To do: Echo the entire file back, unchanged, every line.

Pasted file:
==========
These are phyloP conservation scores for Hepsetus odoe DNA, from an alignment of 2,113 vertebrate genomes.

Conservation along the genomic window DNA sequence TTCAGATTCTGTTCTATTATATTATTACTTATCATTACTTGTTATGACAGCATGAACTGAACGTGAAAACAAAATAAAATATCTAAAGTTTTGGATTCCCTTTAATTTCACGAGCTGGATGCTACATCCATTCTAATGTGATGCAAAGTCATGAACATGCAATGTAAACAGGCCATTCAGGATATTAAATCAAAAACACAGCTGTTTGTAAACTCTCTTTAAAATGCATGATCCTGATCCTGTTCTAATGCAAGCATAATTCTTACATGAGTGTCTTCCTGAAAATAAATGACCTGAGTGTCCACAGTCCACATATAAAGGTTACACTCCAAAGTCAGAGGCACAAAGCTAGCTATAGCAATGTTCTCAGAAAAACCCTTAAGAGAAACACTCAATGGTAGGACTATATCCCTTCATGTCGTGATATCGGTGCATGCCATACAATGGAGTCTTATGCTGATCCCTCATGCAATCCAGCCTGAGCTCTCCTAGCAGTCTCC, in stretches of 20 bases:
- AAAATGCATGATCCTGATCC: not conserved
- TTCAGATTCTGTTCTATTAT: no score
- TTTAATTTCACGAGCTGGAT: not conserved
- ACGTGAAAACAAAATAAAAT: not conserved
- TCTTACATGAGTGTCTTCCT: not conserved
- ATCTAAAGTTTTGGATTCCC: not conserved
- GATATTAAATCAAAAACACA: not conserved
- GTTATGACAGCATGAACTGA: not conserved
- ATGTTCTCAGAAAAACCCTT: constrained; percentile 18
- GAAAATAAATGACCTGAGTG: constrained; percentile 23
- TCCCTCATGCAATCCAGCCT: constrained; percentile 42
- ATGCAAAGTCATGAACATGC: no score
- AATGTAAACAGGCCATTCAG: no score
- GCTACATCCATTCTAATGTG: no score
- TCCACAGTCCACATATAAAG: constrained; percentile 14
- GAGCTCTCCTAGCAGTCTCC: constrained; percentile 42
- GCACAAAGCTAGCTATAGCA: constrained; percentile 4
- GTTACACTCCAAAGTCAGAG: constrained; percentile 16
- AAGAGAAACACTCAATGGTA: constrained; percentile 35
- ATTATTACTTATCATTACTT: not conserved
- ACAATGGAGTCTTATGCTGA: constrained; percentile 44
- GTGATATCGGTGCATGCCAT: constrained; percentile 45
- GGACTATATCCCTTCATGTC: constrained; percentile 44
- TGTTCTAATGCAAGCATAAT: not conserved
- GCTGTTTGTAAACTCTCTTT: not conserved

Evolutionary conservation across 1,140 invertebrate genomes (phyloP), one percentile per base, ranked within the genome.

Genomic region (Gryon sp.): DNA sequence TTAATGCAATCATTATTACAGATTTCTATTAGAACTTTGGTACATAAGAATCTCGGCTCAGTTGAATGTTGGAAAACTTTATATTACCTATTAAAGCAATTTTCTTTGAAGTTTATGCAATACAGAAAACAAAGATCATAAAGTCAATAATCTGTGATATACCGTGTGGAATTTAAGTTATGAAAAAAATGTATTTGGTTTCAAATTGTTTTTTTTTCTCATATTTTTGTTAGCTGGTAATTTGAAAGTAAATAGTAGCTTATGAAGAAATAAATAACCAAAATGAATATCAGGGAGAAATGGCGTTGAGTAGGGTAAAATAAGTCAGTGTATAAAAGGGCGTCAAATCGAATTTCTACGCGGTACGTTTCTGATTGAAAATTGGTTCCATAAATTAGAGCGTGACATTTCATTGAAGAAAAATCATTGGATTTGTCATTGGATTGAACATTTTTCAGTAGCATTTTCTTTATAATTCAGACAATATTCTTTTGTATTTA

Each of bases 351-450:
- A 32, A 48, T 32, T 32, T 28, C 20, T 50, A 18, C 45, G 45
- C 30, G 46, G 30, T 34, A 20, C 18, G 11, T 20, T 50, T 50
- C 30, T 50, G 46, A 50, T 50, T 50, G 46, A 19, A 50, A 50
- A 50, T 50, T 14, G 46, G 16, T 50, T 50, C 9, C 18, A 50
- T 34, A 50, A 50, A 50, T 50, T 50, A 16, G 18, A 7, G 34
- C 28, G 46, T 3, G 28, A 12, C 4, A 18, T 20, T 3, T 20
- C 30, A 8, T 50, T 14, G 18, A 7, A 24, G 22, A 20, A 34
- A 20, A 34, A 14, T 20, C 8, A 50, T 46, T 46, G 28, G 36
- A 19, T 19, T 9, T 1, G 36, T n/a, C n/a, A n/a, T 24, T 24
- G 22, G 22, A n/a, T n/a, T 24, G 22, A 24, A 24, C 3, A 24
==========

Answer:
These are phyloP conservation scores for Hepsetus odoe DNA, from an alignment of 2,113 vertebrate genomes.

Conservation along the genomic window DNA sequence TTCAGATTCTGTTCTATTATATTATTACTTATCATTACTTGTTATGACAGCATGAACTGAACGTGAAAACAAAATAAAATATCTAAAGTTTTGGATTCCCTTTAATTTCACGAGCTGGATGCTACATCCATTCTAATGTGATGCAAAGTCATGAACATGCAATGTAAACAGGCCATTCAGGATATTAAATCAAAAACACAGCTGTTTGTAAACTCTCTTTAAAATGCATGATCCTGATCCTGTTCTAATGCAAGCATAATTCTTACATGAGTGTCTTCCTGAAAATAAATGACCTGAGTGTCCACAGTCCACATATAAAGGTTACACTCCAAAGTCAGAGGCACAAAGCTAGCTATAGCAATGTTCTCAGAAAAACCCTTAAGAGAAACACTCAATGGTAGGACTATATCCCTTCATGTCGTGATATCGGTGCATGCCATACAATGGAGTCTTATGCTGATCCCTCATGCAATCCAGCCTGAGCTCTCCTAGCAGTCTCC, in stretches of 20 bases:
- AAAATGCATGATCCTGATCC: not conserved
- TTCAGATTCTGTTCTATTAT: no score
- TTTAATTTCACGAGCTGGAT: not conserved
- ACGTGAAAACAAAATAAAAT: not conserved
- TCTTACATGAGTGTCTTCCT: not conserved
- ATCTAAAGTTTTGGATTCCC: not conserved
- GATATTAAATCAAAAACACA: not conserved
- GTTATGACAGCATGAACTGA: not conserved
- ATGTTCTCAGAAAAACCCTT: constrained; percentile 18
- GAAAATAAATGACCTGAGTG: constrained; percentile 23
- TCCCTCATGCAATCCAGCCT: constrained; percentile 42
- ATGCAAAGTCATGAACATGC: no score
- AATGTAAACAGGCCATTCAG: no score
- GCTACATCCATTCTAATGTG: no score
- TCCACAGTCCACATATAAAG: constrained; percentile 14
- GAGCTCTCCTAGCAGTCTCC: constrained; percentile 42
- GCACAAAGCTAGCTATAGCA: constrained; percentile 4
- GTTACACTCCAAAGTCAGAG: constrained; percentile 16
- AAGAGAAACACTCAATGGTA: constrained; percentile 35
- ATTATTACTTATCATTACTT: not conserved
- ACAATGGAGTCTTATGCTGA: constrained; percentile 44
- GTGATATCGGTGCATGCCAT: constrained; percentile 45
- GGACTATATCCCTTCATGTC: constrained; percentile 44
- TGTTCTAATGCAAGCATAAT: not conserved
- GCTGTTTGTAAACTCTCTTT: not conserved

Evolutionary conservation across 1,140 invertebrate genomes (phyloP), one percentile per base, ranked within the genome.

Genomic region (Gryon sp.): DNA sequence TTAATGCAATCATTATTACAGATTTCTATTAGAACTTTGGTACATAAGAATCTCGGCTCAGTTGAATGTTGGAAAACTTTATATTACCTATTAAAGCAATTTTCTTTGAAGTTTATGCAATACAGAAAACAAAGATCATAAAGTCAATAATCTGTGATATACCGTGTGGAATTTAAGTTATGAAAAAAATGTATTTGGTTTCAAATTGTTTTTTTTTCTCATATTTTTGTTAGCTGGTAATTTGAAAGTAAATAGTAGCTTATGAAGAAATAAATAACCAAAATGAATATCAGGGAGAAATGGCGTTGAGTAGGGTAAAATAAGTCAGTGTATAAAAGGGCGTCAAATCGAATTTCTACGCGGTACGTTTCTGATTGAAAATTGGTTCCATAAATTAGAGCGTGACATTTCATTGAAGAAAAATCATTGGATTTGTCATTGGATTGAACATTTTTCAGTAGCATTTTCTTTATAATTCAGACAATATTCTTTTGTATTTA

Each of bases 351-450:
- A 32, A 48, T 32, T 32, T 28, C 20, T 50, A 18, C 45, G 45
- C 30, G 46, G 30, T 34, A 20, C 18, G 11, T 20, T 50, T 50
- C 30, T 50, G 46, A 50, T 50, T 50, G 46, A 19, A 50, A 50
- A 50, T 50, T 14, G 46, G 16, T 50, T 50, C 9, C 18, A 50
- T 34, A 50, A 50, A 50, T 50, T 50, A 16, G 18, A 7, G 34
- C 28, G 46, T 3, G 28, A 12, C 4, A 18, T 20, T 3, T 20
- C 30, A 8, T 50, T 14, G 18, A 7, A 24, G 22, A 20, A 34
- A 20, A 34, A 14, T 20, C 8, A 50, T 46, T 46, G 28, G 36
- A 19, T 19, T 9, T 1, G 36, T n/a, C n/a, A n/a, T 24, T 24
- G 22, G 22, A n/a, T n/a, T 24, G 22, A 24, A 24, C 3, A 24